The search must be conducted in a private place out of view of others or camera surveillance. And it should be carried out by two officers of the same gender as the subject being searched. If an object is seen or suspected within a body cavity (with the exception of the subject's mouth), it is to be recovered only by a medical professional or the subject.

Finally, be sure to document your reasons for the search and keep records of what you find.

Prisoner Handling Checklist

  • Follow all of the basic officer survival guidelines that you observe for any kind of contact with a potentially dangerous individual.
  • Never be lured into a false sense of security by an apparently docile, cooperative prisoner.
  • Follow careful weapon retention practice any time you are in the presence of a prisoner-yours or another officer's.
  • Keep your subject at a physical disadvantage throughout the handling process.
  • Follow correct handcuffing practices with your subject.
  • Always keep looking for the next threat, whether it comes in the form of an undiscovered weapon or an associate of your subject showing up to interfere.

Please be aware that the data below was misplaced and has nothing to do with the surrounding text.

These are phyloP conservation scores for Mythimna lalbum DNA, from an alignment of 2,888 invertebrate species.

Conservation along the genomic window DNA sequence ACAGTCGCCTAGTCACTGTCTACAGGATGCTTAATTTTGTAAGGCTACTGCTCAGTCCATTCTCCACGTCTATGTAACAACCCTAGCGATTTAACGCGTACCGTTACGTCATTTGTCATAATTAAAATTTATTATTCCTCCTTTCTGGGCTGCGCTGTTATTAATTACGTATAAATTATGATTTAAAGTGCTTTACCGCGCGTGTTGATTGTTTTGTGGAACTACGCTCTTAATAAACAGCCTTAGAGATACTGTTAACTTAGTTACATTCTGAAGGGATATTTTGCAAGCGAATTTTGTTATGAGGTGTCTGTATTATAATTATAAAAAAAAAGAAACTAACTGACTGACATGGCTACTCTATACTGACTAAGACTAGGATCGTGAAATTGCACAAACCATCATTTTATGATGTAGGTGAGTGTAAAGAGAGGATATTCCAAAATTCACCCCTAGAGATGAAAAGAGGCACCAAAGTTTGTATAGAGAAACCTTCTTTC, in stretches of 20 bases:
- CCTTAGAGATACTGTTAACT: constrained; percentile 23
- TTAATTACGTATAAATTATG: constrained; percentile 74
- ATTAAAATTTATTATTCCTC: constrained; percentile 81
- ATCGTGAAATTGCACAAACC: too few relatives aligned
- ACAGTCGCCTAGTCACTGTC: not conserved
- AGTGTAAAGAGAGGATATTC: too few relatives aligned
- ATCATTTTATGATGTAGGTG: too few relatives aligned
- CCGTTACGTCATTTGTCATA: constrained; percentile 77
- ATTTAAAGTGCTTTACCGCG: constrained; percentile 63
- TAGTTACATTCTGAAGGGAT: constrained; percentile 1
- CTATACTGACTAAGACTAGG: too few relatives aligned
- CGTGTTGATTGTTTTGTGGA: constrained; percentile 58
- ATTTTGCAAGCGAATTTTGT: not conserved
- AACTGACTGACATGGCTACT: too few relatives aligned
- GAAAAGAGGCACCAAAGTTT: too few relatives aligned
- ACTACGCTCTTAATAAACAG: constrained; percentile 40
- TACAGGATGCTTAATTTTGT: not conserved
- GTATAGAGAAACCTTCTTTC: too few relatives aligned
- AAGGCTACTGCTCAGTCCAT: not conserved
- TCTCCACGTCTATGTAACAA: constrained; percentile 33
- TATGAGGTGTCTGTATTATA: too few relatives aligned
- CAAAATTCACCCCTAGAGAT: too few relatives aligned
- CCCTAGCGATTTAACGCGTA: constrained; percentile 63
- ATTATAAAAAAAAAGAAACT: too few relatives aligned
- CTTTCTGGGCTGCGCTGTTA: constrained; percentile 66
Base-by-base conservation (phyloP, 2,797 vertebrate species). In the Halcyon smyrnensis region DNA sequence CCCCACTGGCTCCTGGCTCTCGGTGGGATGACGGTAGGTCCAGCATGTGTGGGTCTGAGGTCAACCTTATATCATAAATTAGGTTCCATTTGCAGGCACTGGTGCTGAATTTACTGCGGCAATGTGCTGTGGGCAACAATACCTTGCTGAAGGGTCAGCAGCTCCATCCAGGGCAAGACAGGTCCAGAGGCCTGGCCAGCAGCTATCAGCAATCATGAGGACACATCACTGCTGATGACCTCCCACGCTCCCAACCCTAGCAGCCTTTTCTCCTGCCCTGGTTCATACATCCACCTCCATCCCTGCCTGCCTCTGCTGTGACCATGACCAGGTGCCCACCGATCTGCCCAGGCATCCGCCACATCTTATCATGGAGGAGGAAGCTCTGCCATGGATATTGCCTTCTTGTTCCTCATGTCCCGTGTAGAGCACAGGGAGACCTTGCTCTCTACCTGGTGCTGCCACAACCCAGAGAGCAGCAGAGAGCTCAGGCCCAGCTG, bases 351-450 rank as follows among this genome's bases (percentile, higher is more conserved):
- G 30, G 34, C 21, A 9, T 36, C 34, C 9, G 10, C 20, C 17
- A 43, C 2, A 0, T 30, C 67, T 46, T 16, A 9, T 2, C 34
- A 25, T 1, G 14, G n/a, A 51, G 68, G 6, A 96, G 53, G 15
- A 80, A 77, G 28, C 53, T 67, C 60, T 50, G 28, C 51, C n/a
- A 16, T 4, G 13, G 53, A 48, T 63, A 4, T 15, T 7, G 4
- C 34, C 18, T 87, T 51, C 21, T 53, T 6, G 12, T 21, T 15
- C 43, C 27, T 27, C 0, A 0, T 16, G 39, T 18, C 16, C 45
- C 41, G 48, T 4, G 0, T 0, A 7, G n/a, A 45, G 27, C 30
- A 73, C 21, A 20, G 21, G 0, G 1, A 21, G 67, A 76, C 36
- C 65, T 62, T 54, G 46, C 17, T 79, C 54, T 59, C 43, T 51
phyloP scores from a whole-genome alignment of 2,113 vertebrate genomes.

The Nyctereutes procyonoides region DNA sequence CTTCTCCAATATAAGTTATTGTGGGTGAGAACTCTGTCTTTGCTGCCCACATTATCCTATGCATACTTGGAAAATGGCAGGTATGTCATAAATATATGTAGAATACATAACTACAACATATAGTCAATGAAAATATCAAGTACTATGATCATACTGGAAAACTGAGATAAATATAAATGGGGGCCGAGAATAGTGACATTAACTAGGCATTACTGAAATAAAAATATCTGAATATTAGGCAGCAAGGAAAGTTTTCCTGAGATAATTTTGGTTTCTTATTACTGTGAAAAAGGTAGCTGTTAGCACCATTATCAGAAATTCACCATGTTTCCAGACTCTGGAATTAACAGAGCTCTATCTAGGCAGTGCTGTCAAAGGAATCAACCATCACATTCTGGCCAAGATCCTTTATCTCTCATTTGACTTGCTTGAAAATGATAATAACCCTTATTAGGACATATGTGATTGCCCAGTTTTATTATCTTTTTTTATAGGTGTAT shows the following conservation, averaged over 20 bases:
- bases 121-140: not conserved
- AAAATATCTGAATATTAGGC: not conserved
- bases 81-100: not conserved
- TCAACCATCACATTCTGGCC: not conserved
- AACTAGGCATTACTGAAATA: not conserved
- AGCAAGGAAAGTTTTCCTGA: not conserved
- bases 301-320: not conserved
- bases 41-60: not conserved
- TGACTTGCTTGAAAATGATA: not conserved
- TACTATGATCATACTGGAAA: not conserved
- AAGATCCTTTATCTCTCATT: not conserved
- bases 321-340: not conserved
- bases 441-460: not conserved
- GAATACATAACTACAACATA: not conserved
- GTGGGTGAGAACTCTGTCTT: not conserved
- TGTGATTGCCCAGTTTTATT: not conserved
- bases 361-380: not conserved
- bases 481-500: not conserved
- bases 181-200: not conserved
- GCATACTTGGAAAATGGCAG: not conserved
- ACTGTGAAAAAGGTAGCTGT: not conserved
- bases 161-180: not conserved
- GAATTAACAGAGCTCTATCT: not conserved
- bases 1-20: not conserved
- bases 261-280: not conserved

• Do not allow family, friends, or associates of your prisoner to come into physical contact with him once he is in custody.
  • Never forget that experienced criminals can be very innovative in finding ways to hide weapons.
  • Remove from your prisoner's custody anything with which he might hurt himself or someone else.
  • Always search the prisoner area of your police vehicle both before and after a transport.
  • Learn from your every experience with a prisoner to get better and safer for the next one. Never stop learning.

Gerald W. Garner is a long-time member of the POLICE Advisory Board  and a division chief with the Lakewood (Colo.) Police Department. The 33-year veteran holds a master's degree in administration of justice and writes often on officer safety topics. His six books include two on officer survival.